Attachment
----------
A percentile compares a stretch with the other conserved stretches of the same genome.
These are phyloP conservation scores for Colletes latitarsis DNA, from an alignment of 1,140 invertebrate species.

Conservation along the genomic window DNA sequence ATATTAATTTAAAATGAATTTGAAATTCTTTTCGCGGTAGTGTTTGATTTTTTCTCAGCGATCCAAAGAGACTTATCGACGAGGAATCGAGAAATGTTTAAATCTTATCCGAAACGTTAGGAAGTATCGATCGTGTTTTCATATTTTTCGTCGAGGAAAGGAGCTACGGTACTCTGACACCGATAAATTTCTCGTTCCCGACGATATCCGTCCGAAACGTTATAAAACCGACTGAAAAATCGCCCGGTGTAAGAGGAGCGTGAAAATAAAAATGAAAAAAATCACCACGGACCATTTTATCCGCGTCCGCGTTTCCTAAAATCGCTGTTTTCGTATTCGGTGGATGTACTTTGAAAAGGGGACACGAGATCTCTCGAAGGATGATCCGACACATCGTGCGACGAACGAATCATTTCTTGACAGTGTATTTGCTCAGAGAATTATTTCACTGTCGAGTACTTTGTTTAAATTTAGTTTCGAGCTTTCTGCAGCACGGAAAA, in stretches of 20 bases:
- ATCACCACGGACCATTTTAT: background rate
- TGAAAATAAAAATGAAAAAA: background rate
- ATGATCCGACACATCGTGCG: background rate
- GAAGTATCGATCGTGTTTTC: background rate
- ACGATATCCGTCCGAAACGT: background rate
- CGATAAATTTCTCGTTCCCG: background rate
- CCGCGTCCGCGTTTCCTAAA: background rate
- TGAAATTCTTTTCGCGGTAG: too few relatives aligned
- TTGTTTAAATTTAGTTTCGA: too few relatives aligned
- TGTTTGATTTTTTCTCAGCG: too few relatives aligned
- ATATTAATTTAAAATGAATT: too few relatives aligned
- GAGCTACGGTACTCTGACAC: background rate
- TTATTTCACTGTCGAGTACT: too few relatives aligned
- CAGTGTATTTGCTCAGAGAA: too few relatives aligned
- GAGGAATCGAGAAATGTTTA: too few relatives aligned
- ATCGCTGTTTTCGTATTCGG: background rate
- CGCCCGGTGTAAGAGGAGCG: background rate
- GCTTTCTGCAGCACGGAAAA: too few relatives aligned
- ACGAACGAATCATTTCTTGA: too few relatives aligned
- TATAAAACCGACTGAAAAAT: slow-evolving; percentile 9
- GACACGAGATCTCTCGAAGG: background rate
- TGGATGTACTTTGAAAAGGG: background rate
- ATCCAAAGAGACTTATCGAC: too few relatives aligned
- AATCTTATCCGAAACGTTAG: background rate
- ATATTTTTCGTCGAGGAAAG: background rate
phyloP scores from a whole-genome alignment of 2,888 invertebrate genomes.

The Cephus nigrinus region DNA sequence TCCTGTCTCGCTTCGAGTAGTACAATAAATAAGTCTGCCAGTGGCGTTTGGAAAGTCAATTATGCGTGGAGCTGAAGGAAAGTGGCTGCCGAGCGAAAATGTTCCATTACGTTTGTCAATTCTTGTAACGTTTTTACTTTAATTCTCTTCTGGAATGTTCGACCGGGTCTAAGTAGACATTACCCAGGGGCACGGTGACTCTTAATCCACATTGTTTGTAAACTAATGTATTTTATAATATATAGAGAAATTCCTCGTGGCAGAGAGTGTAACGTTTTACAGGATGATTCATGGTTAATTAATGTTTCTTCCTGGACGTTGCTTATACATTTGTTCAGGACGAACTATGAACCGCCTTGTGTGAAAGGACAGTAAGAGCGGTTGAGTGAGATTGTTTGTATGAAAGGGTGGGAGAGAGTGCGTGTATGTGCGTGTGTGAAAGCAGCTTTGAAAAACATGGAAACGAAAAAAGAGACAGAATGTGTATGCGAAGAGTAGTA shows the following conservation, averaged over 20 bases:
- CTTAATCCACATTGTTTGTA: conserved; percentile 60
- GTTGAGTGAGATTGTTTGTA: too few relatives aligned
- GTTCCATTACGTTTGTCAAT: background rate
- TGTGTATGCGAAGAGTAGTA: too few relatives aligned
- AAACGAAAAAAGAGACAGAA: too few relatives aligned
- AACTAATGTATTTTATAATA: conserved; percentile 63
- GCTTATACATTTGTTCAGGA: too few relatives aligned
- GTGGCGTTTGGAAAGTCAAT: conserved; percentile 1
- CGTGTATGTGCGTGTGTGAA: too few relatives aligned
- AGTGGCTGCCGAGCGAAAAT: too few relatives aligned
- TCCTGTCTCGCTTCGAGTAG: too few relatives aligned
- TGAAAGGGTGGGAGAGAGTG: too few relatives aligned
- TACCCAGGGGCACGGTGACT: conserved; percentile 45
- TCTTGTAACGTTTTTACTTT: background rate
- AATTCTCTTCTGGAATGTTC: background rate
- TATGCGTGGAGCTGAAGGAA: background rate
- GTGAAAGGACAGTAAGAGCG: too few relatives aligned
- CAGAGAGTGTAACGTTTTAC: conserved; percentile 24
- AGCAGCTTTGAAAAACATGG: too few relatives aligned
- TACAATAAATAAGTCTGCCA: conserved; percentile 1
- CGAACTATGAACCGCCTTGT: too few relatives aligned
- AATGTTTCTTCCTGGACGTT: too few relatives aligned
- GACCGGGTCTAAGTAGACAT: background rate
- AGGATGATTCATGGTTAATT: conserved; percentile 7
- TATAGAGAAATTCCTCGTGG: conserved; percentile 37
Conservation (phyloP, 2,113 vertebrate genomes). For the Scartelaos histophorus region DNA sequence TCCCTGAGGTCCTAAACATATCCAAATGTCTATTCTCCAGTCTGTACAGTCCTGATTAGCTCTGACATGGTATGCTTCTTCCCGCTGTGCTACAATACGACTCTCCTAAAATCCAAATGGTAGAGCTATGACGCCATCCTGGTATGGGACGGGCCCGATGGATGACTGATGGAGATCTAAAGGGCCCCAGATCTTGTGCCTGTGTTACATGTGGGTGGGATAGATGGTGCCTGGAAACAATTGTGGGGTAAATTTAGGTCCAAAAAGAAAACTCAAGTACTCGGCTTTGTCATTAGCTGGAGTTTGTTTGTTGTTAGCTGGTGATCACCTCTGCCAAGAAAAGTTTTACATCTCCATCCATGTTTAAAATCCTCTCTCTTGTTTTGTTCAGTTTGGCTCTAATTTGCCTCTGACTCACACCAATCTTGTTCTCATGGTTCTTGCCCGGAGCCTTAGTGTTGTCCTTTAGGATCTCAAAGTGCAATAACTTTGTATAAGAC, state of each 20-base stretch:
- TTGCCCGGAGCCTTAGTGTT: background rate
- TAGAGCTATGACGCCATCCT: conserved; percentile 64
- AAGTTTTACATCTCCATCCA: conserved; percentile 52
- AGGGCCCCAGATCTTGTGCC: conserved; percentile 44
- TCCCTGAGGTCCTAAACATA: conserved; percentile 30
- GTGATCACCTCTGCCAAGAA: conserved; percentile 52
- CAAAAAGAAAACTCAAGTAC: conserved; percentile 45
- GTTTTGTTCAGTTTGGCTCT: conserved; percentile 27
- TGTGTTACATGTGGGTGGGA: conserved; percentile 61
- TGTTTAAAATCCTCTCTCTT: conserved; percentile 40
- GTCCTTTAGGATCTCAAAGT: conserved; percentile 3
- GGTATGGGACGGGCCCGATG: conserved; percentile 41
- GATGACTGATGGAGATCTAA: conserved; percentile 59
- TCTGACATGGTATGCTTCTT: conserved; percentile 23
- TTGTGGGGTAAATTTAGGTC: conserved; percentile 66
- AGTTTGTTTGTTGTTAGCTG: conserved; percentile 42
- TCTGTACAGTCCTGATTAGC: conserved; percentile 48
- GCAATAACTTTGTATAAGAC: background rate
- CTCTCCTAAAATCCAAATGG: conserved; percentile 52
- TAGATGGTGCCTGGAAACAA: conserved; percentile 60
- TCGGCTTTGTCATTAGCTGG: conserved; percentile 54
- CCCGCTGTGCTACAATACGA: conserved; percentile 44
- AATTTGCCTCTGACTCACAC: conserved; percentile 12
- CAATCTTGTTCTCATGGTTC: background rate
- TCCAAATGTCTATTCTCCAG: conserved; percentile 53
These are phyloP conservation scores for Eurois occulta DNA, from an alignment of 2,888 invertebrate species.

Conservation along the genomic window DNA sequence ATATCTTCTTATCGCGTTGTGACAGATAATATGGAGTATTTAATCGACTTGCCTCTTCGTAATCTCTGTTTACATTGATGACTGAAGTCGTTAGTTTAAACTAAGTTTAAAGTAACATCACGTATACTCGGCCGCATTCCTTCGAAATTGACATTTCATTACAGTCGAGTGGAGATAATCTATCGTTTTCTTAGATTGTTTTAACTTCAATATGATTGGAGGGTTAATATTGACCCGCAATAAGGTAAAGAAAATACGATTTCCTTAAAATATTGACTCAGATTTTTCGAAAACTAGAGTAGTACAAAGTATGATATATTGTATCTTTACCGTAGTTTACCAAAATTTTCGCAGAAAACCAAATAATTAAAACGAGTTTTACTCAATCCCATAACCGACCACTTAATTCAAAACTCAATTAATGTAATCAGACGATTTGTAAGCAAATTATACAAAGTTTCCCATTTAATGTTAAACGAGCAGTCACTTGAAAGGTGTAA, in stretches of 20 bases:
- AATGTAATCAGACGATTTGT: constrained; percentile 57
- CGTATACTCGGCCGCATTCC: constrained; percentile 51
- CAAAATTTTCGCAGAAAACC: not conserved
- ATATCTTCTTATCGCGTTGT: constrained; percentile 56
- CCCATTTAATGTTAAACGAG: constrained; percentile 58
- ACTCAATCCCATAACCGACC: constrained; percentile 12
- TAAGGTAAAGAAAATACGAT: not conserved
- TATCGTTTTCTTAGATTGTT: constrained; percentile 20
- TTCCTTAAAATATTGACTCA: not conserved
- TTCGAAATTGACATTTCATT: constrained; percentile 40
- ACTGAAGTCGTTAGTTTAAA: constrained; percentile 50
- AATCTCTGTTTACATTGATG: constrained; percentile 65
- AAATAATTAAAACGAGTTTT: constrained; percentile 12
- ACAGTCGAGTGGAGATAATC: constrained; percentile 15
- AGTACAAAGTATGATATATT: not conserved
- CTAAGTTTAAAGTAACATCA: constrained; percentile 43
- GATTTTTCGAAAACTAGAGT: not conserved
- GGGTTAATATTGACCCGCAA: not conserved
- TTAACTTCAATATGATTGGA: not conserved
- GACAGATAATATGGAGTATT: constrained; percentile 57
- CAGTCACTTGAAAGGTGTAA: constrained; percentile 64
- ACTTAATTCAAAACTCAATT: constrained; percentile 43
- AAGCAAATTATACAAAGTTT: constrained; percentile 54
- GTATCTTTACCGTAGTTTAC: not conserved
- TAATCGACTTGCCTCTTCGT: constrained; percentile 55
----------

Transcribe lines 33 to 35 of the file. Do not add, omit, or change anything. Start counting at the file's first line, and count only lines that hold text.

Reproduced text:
- GTTCCATTACGTTTGTCAAT: background rate
- TGTGTATGCGAAGAGTAGTA: too few relatives aligned
- AAACGAAAAAAGAGACAGAA: too few relatives aligned